Former Wimbledon and U.S. Open tennis champion Andy Murray said he’ll play for Scotland should his native country vote in favor of independence in a Sept. 18 referendum.
“If Scotland became independent, then I imagine I would be playing for Scotland,” Murray told reporters at the U.S. Open after advancing to the third round with a straight-sets win against Germany’s Matthias Bachinger.
Murray, who won Olympic gold in singles and a silver medal in mixed doubles with Laura Robson for Britain at the London 2012 games, was born in Dunblane, Scotland. Although the 2012 U.S. Open and 2013 Wimbledon champion lives in London and Miami, most of his family are still in Scotland.
The 27-year-old, who said he watched some of the second televised debate between Scottish nationalist leader Alex Salmond and No campaign leader Alistair Darling earlier this week, didn’t want to give his views on the vote.
“I’m not going into that,” he said. “I don’t want to talk about politics in here. I’ll worry about my tennis.”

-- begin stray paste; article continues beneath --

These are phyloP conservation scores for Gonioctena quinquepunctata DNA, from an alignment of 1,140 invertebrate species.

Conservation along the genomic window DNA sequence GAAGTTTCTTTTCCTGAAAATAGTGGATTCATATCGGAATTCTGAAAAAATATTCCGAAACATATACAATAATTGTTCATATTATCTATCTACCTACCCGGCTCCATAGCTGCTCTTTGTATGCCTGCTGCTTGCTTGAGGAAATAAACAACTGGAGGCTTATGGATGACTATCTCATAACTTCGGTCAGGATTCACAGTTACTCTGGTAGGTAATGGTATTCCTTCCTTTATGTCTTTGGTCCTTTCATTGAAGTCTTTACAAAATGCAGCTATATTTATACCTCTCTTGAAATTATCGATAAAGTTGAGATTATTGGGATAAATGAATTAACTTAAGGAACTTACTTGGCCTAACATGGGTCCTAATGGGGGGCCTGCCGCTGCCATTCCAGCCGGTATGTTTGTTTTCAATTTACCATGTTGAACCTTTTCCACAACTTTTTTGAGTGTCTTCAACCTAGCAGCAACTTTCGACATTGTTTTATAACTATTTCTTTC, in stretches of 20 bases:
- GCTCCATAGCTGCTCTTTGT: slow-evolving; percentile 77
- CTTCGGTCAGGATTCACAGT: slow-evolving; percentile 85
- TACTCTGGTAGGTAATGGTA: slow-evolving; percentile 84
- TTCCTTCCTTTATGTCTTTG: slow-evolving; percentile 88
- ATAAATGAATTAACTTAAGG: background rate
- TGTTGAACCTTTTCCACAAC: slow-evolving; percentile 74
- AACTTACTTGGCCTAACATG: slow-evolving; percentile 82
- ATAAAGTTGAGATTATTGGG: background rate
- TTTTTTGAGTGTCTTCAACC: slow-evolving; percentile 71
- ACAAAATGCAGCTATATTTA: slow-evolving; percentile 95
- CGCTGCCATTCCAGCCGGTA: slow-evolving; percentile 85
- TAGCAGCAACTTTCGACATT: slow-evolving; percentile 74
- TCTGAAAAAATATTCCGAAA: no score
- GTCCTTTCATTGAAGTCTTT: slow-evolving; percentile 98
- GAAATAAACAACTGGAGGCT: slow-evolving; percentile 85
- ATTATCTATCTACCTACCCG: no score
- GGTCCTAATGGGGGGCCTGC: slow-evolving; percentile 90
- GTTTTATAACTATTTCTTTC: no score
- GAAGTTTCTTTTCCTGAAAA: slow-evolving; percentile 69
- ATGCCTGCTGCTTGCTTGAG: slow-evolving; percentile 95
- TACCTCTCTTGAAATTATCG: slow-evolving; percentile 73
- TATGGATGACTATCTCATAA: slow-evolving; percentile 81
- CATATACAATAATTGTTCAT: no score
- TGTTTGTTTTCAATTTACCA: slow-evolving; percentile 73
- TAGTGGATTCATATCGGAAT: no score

A Survation survey for the Scottish Daily Mail found that 47 percent of respondents would vote Yes in the referendum, four points more than in a similar survey on Aug. 9. The poll, which excludes undecided voters, shows the share of No voters decreasing to 53 percent.
Murray said he’d not given the referendum a lot of thought yet “because I don’t think it’s looking too likely that it’s going to happen.”
Playing under the Scottish flag would be an entirely new experience for Murray, who is seeded No. 8 at the U.S. Open, where he’ll next play Russia’s Andrey Kuznetsov.
“Ever since I started traveling to tournaments since I was 11 years old, always played under Great Britain, always traveled to team events or overseas, and we were always under Great Britain. That’s normal to me,” he said.